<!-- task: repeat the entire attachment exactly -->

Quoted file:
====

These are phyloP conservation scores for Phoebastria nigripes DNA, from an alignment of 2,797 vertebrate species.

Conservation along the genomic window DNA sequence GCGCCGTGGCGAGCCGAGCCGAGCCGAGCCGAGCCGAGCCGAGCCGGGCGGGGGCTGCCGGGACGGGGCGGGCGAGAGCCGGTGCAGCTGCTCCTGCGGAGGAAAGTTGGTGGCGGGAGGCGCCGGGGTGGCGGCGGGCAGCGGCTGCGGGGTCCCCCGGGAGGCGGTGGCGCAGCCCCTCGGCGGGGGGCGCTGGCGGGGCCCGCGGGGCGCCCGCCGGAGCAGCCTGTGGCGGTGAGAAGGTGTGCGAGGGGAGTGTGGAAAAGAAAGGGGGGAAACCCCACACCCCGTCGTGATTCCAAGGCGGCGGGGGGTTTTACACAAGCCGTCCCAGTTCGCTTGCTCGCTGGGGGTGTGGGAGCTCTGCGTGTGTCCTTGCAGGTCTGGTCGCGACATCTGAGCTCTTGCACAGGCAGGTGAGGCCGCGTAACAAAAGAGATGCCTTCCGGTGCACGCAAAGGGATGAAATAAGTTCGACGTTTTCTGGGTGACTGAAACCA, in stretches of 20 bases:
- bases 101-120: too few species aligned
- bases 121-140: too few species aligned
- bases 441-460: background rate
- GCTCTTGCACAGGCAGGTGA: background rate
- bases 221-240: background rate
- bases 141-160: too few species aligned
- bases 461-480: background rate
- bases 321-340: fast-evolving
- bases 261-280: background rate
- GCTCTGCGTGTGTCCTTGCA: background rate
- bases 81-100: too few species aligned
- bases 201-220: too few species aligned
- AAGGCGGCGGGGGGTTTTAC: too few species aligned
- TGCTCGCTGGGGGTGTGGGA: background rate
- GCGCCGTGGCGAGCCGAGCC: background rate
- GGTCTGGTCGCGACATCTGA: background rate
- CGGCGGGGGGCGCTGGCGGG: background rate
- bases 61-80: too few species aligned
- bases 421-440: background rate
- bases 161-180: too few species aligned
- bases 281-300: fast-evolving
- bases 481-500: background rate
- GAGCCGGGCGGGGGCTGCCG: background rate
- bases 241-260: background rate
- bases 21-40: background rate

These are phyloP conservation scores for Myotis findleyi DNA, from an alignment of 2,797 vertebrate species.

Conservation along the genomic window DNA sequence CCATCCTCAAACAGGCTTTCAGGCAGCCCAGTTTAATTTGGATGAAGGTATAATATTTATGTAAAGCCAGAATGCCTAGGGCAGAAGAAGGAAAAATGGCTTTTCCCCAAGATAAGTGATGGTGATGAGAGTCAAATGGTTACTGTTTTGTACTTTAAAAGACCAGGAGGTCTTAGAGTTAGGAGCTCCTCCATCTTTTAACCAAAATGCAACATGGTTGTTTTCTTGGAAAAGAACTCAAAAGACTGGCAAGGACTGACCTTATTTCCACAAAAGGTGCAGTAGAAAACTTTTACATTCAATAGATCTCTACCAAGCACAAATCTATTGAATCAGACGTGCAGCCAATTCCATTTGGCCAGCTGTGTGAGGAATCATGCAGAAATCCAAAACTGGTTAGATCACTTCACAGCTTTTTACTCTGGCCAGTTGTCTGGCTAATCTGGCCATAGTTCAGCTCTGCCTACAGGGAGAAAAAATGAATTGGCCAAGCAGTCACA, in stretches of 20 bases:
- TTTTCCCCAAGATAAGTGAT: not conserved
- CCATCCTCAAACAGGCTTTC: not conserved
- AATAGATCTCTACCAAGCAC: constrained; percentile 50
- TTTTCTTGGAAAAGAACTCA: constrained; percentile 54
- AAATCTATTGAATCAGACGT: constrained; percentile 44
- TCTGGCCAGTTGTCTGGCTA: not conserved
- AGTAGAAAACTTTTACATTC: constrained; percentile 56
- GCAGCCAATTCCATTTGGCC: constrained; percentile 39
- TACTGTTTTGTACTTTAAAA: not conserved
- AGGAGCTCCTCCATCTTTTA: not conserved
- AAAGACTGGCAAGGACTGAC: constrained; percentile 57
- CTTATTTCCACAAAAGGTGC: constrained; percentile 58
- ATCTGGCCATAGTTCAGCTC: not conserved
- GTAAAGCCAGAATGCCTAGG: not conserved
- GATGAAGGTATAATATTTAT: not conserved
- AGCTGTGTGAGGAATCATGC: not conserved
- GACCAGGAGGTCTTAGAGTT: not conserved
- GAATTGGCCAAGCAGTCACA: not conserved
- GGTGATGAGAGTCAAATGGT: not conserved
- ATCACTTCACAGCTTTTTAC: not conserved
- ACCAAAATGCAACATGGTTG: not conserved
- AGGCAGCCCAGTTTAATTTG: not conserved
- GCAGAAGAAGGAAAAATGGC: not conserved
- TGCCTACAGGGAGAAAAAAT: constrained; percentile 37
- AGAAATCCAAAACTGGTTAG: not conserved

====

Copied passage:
These are phyloP conservation scores for Phoebastria nigripes DNA, from an alignment of 2,797 vertebrate species.

Conservation along the genomic window DNA sequence GCGCCGTGGCGAGCCGAGCCGAGCCGAGCCGAGCCGAGCCGAGCCGGGCGGGGGCTGCCGGGACGGGGCGGGCGAGAGCCGGTGCAGCTGCTCCTGCGGAGGAAAGTTGGTGGCGGGAGGCGCCGGGGTGGCGGCGGGCAGCGGCTGCGGGGTCCCCCGGGAGGCGGTGGCGCAGCCCCTCGGCGGGGGGCGCTGGCGGGGCCCGCGGGGCGCCCGCCGGAGCAGCCTGTGGCGGTGAGAAGGTGTGCGAGGGGAGTGTGGAAAAGAAAGGGGGGAAACCCCACACCCCGTCGTGATTCCAAGGCGGCGGGGGGTTTTACACAAGCCGTCCCAGTTCGCTTGCTCGCTGGGGGTGTGGGAGCTCTGCGTGTGTCCTTGCAGGTCTGGTCGCGACATCTGAGCTCTTGCACAGGCAGGTGAGGCCGCGTAACAAAAGAGATGCCTTCCGGTGCACGCAAAGGGATGAAATAAGTTCGACGTTTTCTGGGTGACTGAAACCA, in stretches of 20 bases:
- bases 101-120: too few species aligned
- bases 121-140: too few species aligned
- bases 441-460: background rate
- GCTCTTGCACAGGCAGGTGA: background rate
- bases 221-240: background rate
- bases 141-160: too few species aligned
- bases 461-480: background rate
- bases 321-340: fast-evolving
- bases 261-280: background rate
- GCTCTGCGTGTGTCCTTGCA: background rate
- bases 81-100: too few species aligned
- bases 201-220: too few species aligned
- AAGGCGGCGGGGGGTTTTAC: too few species aligned
- TGCTCGCTGGGGGTGTGGGA: background rate
- GCGCCGTGGCGAGCCGAGCC: background rate
- GGTCTGGTCGCGACATCTGA: background rate
- CGGCGGGGGGCGCTGGCGGG: background rate
- bases 61-80: too few species aligned
- bases 421-440: background rate
- bases 161-180: too few species aligned
- bases 281-300: fast-evolving
- bases 481-500: background rate
- GAGCCGGGCGGGGGCTGCCG: background rate
- bases 241-260: background rate
- bases 21-40: background rate

These are phyloP conservation scores for Myotis findleyi DNA, from an alignment of 2,797 vertebrate species.

Conservation along the genomic window DNA sequence CCATCCTCAAACAGGCTTTCAGGCAGCCCAGTTTAATTTGGATGAAGGTATAATATTTATGTAAAGCCAGAATGCCTAGGGCAGAAGAAGGAAAAATGGCTTTTCCCCAAGATAAGTGATGGTGATGAGAGTCAAATGGTTACTGTTTTGTACTTTAAAAGACCAGGAGGTCTTAGAGTTAGGAGCTCCTCCATCTTTTAACCAAAATGCAACATGGTTGTTTTCTTGGAAAAGAACTCAAAAGACTGGCAAGGACTGACCTTATTTCCACAAAAGGTGCAGTAGAAAACTTTTACATTCAATAGATCTCTACCAAGCACAAATCTATTGAATCAGACGTGCAGCCAATTCCATTTGGCCAGCTGTGTGAGGAATCATGCAGAAATCCAAAACTGGTTAGATCACTTCACAGCTTTTTACTCTGGCCAGTTGTCTGGCTAATCTGGCCATAGTTCAGCTCTGCCTACAGGGAGAAAAAATGAATTGGCCAAGCAGTCACA, in stretches of 20 bases:
- TTTTCCCCAAGATAAGTGAT: not conserved
- CCATCCTCAAACAGGCTTTC: not conserved
- AATAGATCTCTACCAAGCAC: constrained; percentile 50
- TTTTCTTGGAAAAGAACTCA: constrained; percentile 54
- AAATCTATTGAATCAGACGT: constrained; percentile 44
- TCTGGCCAGTTGTCTGGCTA: not conserved
- AGTAGAAAACTTTTACATTC: constrained; percentile 56
- GCAGCCAATTCCATTTGGCC: constrained; percentile 39
- TACTGTTTTGTACTTTAAAA: not conserved
- AGGAGCTCCTCCATCTTTTA: not conserved
- AAAGACTGGCAAGGACTGAC: constrained; percentile 57
- CTTATTTCCACAAAAGGTGC: constrained; percentile 58
- ATCTGGCCATAGTTCAGCTC: not conserved
- GTAAAGCCAGAATGCCTAGG: not conserved
- GATGAAGGTATAATATTTAT: not conserved
- AGCTGTGTGAGGAATCATGC: not conserved
- GACCAGGAGGTCTTAGAGTT: not conserved
- GAATTGGCCAAGCAGTCACA: not conserved
- GGTGATGAGAGTCAAATGGT: not conserved
- ATCACTTCACAGCTTTTTAC: not conserved
- ACCAAAATGCAACATGGTTG: not conserved
- AGGCAGCCCAGTTTAATTTG: not conserved
- GCAGAAGAAGGAAAAATGGC: not conserved
- TGCCTACAGGGAGAAAAAAT: constrained; percentile 37
- AGAAATCCAAAACTGGTTAG: not conserved